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10 years after the oil price spike: Is peak oil a process rather than a moment?

10 years after the oil price spike: Is peak oil a process rather than a moment?

Ten years ago this week—July 11, 2008 to be exact—the price of a barrel of oil on the New York Mercantile Exchange hit an intraday high of $147.27, its highest price ever. By the following autumn the world economy was in shambles and the price of oil was tumbling. The oil price eventually bottomed out around $34 per barrel in mid-February the following year.

Oil prices started 2002 around $20 per barrel and then rose almost continuously until mid-2008. As they rose, the world’s best known critic of peak oil* prognostications, Daniel Yergin, began to look so foolish for having predicted ample supplies for decades to come that his firm finally reversed itself in mid-2008 and began to forecast higher prices. That should have been read as a contrarian signal; just two months later the oil bull market ended.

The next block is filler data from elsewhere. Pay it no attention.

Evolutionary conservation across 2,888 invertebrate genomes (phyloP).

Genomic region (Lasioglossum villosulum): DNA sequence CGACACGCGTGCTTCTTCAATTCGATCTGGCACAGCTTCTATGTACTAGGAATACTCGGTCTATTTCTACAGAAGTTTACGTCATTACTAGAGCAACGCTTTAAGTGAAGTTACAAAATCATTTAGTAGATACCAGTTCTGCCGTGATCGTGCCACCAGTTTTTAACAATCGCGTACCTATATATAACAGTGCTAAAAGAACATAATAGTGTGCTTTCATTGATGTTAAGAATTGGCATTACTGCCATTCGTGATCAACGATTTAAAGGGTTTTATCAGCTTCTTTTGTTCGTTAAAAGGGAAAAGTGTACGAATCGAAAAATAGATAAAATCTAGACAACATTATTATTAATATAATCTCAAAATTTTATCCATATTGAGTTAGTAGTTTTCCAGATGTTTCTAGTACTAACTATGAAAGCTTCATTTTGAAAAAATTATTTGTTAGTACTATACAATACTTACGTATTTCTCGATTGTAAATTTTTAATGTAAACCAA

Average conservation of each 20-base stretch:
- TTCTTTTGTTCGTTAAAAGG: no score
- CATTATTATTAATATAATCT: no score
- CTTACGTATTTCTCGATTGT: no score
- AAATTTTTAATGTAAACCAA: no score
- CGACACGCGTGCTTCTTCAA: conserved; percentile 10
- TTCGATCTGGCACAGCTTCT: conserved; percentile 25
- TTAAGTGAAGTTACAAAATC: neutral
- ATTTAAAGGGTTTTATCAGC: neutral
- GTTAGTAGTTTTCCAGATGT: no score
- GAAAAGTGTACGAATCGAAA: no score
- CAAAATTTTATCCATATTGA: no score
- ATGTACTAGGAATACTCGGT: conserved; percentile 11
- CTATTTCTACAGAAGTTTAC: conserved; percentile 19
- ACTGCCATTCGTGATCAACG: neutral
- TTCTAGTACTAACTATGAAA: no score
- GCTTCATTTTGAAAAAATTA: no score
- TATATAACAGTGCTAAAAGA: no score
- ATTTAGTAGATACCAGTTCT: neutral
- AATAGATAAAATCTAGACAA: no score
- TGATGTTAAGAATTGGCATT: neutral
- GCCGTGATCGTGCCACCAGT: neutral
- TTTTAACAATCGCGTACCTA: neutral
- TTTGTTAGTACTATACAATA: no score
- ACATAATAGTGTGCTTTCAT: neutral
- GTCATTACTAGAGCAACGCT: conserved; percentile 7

Peak oil thinkers at the time believed that their forecast of a nearby all-time peak in the rate of world oil production had been fulfilled. The official numbers seemed to confirm this. Petroleum geologist Kenneth Deffeyes’ had made a half-serious prediction that Thanksgiving Day 2005 would mark the all-time high for production. Production of crude oil including lease condensate (which is the definition of oil) was slightly more than 74 million barrels per day (mbpd) in December 2005, but thereafter declined.

Despite high and rising prices oil production failed to exceed that number for two years. In December 2007 production inched above the previous high mark and stayed there through July 2008, the month the oil price peaked. That month the world produced slightly more than 75 mbpd.

In August production fell by more than one million barrels and did not surmount 75 mbpd until two years later.

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